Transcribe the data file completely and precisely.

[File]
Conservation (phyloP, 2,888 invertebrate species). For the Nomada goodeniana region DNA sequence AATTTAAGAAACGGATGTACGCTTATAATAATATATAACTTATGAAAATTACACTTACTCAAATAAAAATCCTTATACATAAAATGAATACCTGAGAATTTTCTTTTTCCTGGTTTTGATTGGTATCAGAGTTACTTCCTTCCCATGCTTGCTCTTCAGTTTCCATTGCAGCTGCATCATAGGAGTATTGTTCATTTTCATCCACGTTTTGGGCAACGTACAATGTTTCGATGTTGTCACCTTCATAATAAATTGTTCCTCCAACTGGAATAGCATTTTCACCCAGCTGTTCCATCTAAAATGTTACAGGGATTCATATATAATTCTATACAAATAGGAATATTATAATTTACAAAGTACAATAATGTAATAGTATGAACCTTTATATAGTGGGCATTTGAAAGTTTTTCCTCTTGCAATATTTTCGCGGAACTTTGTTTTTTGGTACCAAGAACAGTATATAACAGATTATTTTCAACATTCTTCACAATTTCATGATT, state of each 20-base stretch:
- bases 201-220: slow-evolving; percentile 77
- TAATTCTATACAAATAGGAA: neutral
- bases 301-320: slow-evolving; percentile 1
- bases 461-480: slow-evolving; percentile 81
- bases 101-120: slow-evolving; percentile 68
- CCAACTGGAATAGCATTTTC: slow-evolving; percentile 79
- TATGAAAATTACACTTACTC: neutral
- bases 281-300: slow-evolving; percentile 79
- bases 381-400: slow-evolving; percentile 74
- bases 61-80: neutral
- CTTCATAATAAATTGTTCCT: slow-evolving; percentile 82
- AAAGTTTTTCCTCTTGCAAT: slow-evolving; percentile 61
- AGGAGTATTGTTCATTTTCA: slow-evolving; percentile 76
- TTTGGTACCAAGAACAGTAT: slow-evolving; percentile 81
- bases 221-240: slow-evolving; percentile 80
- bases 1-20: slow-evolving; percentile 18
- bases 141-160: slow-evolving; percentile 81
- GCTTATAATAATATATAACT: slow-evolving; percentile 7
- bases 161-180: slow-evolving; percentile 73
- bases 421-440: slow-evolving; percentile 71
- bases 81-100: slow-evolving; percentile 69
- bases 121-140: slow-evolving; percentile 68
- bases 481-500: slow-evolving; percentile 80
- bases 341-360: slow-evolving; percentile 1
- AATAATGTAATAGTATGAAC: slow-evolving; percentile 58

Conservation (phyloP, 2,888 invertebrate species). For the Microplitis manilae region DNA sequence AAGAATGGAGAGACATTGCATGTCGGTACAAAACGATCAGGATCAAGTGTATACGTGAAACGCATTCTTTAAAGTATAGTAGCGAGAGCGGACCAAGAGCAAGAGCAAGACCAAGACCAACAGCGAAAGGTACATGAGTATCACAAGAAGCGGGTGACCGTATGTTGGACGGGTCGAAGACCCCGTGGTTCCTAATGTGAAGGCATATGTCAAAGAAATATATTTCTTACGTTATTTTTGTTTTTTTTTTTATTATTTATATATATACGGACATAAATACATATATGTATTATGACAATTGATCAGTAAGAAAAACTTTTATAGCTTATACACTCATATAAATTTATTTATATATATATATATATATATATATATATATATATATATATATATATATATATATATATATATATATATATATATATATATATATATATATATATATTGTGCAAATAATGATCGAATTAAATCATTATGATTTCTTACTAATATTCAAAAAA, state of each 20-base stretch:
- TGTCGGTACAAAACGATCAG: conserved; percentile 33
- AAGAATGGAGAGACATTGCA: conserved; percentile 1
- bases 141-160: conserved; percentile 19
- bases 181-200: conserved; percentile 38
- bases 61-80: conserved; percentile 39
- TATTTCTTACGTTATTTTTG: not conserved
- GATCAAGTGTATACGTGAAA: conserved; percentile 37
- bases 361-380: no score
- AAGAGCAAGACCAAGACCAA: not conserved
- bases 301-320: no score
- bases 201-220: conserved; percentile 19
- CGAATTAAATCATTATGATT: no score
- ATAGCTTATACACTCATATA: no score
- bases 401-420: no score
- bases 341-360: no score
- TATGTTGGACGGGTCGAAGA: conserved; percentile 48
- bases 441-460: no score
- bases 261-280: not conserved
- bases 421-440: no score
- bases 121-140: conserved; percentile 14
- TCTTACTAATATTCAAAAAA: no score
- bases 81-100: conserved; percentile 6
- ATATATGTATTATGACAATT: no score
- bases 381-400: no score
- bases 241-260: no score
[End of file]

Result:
Conservation (phyloP, 2,888 invertebrate species). For the Nomada goodeniana region DNA sequence AATTTAAGAAACGGATGTACGCTTATAATAATATATAACTTATGAAAATTACACTTACTCAAATAAAAATCCTTATACATAAAATGAATACCTGAGAATTTTCTTTTTCCTGGTTTTGATTGGTATCAGAGTTACTTCCTTCCCATGCTTGCTCTTCAGTTTCCATTGCAGCTGCATCATAGGAGTATTGTTCATTTTCATCCACGTTTTGGGCAACGTACAATGTTTCGATGTTGTCACCTTCATAATAAATTGTTCCTCCAACTGGAATAGCATTTTCACCCAGCTGTTCCATCTAAAATGTTACAGGGATTCATATATAATTCTATACAAATAGGAATATTATAATTTACAAAGTACAATAATGTAATAGTATGAACCTTTATATAGTGGGCATTTGAAAGTTTTTCCTCTTGCAATATTTTCGCGGAACTTTGTTTTTTGGTACCAAGAACAGTATATAACAGATTATTTTCAACATTCTTCACAATTTCATGATT, state of each 20-base stretch:
- bases 201-220: slow-evolving; percentile 77
- TAATTCTATACAAATAGGAA: neutral
- bases 301-320: slow-evolving; percentile 1
- bases 461-480: slow-evolving; percentile 81
- bases 101-120: slow-evolving; percentile 68
- CCAACTGGAATAGCATTTTC: slow-evolving; percentile 79
- TATGAAAATTACACTTACTC: neutral
- bases 281-300: slow-evolving; percentile 79
- bases 381-400: slow-evolving; percentile 74
- bases 61-80: neutral
- CTTCATAATAAATTGTTCCT: slow-evolving; percentile 82
- AAAGTTTTTCCTCTTGCAAT: slow-evolving; percentile 61
- AGGAGTATTGTTCATTTTCA: slow-evolving; percentile 76
- TTTGGTACCAAGAACAGTAT: slow-evolving; percentile 81
- bases 221-240: slow-evolving; percentile 80
- bases 1-20: slow-evolving; percentile 18
- bases 141-160: slow-evolving; percentile 81
- GCTTATAATAATATATAACT: slow-evolving; percentile 7
- bases 161-180: slow-evolving; percentile 73
- bases 421-440: slow-evolving; percentile 71
- bases 81-100: slow-evolving; percentile 69
- bases 121-140: slow-evolving; percentile 68
- bases 481-500: slow-evolving; percentile 80
- bases 341-360: slow-evolving; percentile 1
- AATAATGTAATAGTATGAAC: slow-evolving; percentile 58

Conservation (phyloP, 2,888 invertebrate species). For the Microplitis manilae region DNA sequence AAGAATGGAGAGACATTGCATGTCGGTACAAAACGATCAGGATCAAGTGTATACGTGAAACGCATTCTTTAAAGTATAGTAGCGAGAGCGGACCAAGAGCAAGAGCAAGACCAAGACCAACAGCGAAAGGTACATGAGTATCACAAGAAGCGGGTGACCGTATGTTGGACGGGTCGAAGACCCCGTGGTTCCTAATGTGAAGGCATATGTCAAAGAAATATATTTCTTACGTTATTTTTGTTTTTTTTTTTATTATTTATATATATACGGACATAAATACATATATGTATTATGACAATTGATCAGTAAGAAAAACTTTTATAGCTTATACACTCATATAAATTTATTTATATATATATATATATATATATATATATATATATATATATATATATATATATATATATATATATATATATATATATATATATATATATATATATATTGTGCAAATAATGATCGAATTAAATCATTATGATTTCTTACTAATATTCAAAAAA, state of each 20-base stretch:
- TGTCGGTACAAAACGATCAG: conserved; percentile 33
- AAGAATGGAGAGACATTGCA: conserved; percentile 1
- bases 141-160: conserved; percentile 19
- bases 181-200: conserved; percentile 38
- bases 61-80: conserved; percentile 39
- TATTTCTTACGTTATTTTTG: not conserved
- GATCAAGTGTATACGTGAAA: conserved; percentile 37
- bases 361-380: no score
- AAGAGCAAGACCAAGACCAA: not conserved
- bases 301-320: no score
- bases 201-220: conserved; percentile 19
- CGAATTAAATCATTATGATT: no score
- ATAGCTTATACACTCATATA: no score
- bases 401-420: no score
- bases 341-360: no score
- TATGTTGGACGGGTCGAAGA: conserved; percentile 48
- bases 441-460: no score
- bases 261-280: not conserved
- bases 421-440: no score
- bases 121-140: conserved; percentile 14
- TCTTACTAATATTCAAAAAA: no score
- bases 81-100: conserved; percentile 6
- ATATATGTATTATGACAATT: no score
- bases 381-400: no score
- bases 241-260: no score